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Old 07 June 2014, 13:46   #11
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Originally Posted by stevedonna View Post
Going out for a quick pint dear go home two hours later

Atmosphere a bit choppy

Ask what's up and it gets a bit fresh
Spot on Steve!!
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Old 07 June 2014, 20:00   #12
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Choppy for me!

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Old 08 June 2014, 03:11   #13
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Originally Posted by The Gurnard View Post
one man’s chop... may be another man’s...
....Fish
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Old 08 June 2014, 04:43   #14
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Wavelength shorter than the hull and breaking at the top.
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Old 08 June 2014, 07:16   #15
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How about saying its lumpy? That covers all sea/water states. Thats what the R.N.L.I. people used to tell me.
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Old 08 June 2014, 20:00   #16
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"Chop" is when the wave height is less than the beam of the boat
"A bit fresh" is when the wave height is somewhere between the beam and the length
More than the length is "distinctly brisk"
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Old 09 June 2014, 04:15   #17
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Chop = "short sharp waves" - May be smal lenough to straddle with enough speed, therefore not that uncomfortable, may also be big enough to make it a ***** of a run.

A bit fresh ? - a standard day on the Clyde! I would use that as another tounge in cheek way of saying it's a bit breezy....

"lumpy" - is what I would call that random stuff where wind vs 2 tidal flows meet. I normally see it off the bottom end of Bute at certain states of the tide Same effect at the MoK. I guess any location where 2 big tides meet on a windy day will do it,
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Old 09 June 2014, 10:39   #18
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Swell is wave action induced by long term wind contact with the water. Generally has a fairly well defined pattern (though the organization may be screwed up by opposing swell patterns.)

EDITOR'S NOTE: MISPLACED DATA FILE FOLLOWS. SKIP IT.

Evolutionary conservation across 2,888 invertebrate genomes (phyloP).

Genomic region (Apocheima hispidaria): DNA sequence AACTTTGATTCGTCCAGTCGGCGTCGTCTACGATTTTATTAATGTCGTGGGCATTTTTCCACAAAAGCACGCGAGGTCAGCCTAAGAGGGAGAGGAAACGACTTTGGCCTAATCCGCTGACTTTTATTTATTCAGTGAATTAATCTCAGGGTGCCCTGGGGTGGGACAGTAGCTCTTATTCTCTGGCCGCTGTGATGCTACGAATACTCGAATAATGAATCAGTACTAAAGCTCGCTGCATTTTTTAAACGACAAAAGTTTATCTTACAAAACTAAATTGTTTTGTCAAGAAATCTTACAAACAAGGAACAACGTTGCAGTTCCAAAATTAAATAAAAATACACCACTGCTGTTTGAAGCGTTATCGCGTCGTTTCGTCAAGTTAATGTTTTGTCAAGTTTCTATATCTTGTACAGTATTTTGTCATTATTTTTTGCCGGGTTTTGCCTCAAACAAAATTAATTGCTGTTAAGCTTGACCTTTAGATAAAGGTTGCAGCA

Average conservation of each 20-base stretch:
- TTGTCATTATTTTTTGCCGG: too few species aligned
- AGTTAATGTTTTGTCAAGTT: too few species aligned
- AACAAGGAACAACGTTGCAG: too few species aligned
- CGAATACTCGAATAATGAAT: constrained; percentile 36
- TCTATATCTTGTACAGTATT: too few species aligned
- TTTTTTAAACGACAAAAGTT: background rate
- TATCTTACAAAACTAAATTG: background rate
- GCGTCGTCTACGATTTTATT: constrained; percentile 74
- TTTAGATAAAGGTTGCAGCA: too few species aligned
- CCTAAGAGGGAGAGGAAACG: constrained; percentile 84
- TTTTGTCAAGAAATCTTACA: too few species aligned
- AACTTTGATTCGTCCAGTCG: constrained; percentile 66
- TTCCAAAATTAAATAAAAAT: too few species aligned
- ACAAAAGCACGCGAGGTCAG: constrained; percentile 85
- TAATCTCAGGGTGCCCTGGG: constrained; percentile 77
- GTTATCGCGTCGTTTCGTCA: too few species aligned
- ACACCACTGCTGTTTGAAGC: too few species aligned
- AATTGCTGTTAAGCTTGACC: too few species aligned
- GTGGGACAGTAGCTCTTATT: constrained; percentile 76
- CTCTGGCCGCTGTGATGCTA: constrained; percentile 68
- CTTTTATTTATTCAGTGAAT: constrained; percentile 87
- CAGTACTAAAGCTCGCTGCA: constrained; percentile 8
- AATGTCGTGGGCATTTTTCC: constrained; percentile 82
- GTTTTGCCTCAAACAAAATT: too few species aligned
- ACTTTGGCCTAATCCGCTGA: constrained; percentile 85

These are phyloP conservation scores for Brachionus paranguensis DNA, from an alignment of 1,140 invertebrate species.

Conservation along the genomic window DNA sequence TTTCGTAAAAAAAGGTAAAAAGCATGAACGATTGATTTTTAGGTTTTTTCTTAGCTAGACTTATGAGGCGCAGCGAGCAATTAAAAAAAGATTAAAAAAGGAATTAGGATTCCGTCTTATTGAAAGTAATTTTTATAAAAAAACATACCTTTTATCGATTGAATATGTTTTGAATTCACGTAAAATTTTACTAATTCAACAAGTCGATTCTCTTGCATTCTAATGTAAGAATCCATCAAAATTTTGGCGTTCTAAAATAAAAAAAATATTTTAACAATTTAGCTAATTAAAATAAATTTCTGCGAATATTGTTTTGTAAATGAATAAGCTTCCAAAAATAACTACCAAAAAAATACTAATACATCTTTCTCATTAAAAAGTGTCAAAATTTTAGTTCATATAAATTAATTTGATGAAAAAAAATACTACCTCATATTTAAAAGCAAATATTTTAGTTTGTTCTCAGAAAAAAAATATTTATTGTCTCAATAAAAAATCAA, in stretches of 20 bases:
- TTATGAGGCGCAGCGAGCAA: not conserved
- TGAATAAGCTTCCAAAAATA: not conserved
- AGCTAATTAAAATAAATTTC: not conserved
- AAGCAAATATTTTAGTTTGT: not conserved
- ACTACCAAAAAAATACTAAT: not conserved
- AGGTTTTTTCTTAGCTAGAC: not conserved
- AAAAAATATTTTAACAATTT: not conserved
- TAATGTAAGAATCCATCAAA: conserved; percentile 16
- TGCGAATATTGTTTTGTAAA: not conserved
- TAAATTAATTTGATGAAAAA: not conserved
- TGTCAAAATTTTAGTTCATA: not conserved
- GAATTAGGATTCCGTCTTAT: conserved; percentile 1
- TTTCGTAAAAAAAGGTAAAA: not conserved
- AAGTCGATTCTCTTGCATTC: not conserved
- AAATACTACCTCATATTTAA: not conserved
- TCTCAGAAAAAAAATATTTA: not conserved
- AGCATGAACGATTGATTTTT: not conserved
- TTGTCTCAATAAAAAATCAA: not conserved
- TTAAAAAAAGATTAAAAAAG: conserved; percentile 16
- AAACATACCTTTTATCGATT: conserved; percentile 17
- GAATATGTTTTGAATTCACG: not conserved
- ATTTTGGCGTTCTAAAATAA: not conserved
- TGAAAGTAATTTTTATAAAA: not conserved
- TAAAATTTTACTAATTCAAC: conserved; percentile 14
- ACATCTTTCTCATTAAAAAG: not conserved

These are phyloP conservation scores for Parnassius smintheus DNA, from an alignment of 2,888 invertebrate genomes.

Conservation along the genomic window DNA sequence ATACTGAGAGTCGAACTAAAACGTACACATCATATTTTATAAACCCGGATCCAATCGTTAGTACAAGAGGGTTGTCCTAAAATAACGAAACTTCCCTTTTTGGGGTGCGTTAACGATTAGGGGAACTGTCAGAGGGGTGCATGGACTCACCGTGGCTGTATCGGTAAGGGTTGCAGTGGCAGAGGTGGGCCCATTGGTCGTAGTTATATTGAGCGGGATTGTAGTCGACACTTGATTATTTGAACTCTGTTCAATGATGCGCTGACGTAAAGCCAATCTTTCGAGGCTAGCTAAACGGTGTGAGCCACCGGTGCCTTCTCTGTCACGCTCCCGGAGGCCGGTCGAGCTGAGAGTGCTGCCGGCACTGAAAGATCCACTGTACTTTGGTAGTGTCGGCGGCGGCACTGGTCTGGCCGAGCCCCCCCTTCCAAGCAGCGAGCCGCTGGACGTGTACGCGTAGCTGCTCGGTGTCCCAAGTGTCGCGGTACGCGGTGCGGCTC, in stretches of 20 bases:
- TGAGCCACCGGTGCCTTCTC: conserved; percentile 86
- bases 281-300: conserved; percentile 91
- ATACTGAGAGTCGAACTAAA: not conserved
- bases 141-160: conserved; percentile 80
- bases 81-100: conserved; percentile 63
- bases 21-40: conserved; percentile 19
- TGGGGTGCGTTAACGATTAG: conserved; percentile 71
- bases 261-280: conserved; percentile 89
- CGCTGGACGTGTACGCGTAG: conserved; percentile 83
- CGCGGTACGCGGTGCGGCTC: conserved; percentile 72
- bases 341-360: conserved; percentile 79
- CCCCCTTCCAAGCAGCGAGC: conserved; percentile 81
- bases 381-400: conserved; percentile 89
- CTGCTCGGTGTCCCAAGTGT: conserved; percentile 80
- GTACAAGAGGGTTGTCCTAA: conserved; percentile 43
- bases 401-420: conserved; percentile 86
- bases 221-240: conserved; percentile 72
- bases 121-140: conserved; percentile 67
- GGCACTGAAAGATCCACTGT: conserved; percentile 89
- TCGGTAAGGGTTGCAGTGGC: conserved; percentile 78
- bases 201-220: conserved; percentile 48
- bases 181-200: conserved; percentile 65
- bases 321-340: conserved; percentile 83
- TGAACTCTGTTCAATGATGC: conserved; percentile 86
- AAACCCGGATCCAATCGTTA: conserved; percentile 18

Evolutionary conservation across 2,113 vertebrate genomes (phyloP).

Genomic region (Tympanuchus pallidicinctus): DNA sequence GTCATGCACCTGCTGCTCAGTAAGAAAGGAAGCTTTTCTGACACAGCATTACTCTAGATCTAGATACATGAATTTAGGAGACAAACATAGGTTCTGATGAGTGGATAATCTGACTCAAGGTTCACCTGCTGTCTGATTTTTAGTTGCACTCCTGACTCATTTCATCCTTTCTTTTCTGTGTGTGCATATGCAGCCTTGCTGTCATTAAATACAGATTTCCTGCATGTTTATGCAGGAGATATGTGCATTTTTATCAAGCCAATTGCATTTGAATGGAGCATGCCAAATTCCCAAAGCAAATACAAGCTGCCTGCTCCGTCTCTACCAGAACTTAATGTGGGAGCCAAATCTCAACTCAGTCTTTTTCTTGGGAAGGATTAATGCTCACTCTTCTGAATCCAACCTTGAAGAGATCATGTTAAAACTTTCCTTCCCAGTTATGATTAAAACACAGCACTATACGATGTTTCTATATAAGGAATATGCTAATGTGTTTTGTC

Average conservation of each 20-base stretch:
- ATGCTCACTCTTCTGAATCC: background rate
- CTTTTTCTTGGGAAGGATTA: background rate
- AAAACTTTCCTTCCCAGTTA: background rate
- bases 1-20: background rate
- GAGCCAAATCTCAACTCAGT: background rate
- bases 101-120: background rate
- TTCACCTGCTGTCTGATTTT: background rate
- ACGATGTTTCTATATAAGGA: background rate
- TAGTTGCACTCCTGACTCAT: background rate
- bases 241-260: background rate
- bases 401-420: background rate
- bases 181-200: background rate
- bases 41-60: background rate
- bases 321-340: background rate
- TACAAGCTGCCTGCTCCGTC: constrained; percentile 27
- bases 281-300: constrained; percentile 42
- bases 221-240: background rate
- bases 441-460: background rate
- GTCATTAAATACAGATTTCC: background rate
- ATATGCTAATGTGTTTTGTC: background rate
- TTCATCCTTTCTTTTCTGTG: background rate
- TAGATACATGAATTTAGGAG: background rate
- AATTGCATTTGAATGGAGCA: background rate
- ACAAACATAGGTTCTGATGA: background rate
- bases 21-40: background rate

Chop is wave action generated by short term wind contact; has very little organization (i.e. the "peaks" tend to come and go quickly with no defined "line"), and is generally a very short period (distance between peaks.)

Waves are when the swell (or chop I suppose) starts cresting.

As to what constitutes "choppy", I think the discussion is heading towards "what makes it too big to be comfortable", which is kind of subjective.


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Old 09 June 2014, 10:51   #19
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THis may help straight fro Wiki,,,,,,,,,,,,,,
A swell, in the context of an ocean, sea or lake, is a series of mechanical waves that propagate along the interface between water and air and so they are often referred to as surface gravity waves. These series of surface gravity waves are not generated by the immediate local wind, instead by distant weather systems, where wind blows for a duration of time over a fetch of water. This is the primary definition of a swell as opposed to a locally generated wind wave, which is still under the influence of the mechanisms that created it e.g. Wind blowing over a puddle. More generally, a swell consists wind-generated waves that are not—or are hardly—affected by the local wind at that time. Swell waves often have a long wavelength but this varies due to the size, strength and duration of the weather system responsible for the swell and the size of the water body e.g. wavelengths are rarely more than 150 m in the Mediterranean. Swell wavelength, also, varies from event to event. Occasionally, swells which are longer than 700 m occur as a result of the most severe storms. Swells have a narrower range of frequencies and directions than locally generated wind waves, because swell waves have dispersed from their generation area, have disipated and therefore lost an amount of randomness, taking on a more defined shape and direction.
Funny enough they dont have a reference to chop!!
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Old 10 June 2014, 00:27   #20
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While I think the physical measurements of chop will vary I think to most boaters it's a short period wave that makes a boat uncomfortable to in. The size and period which make it uncomfortable are going to vary by boat. For me I'm hoping that my big zodiac handles what was chop in my old boat without notice.
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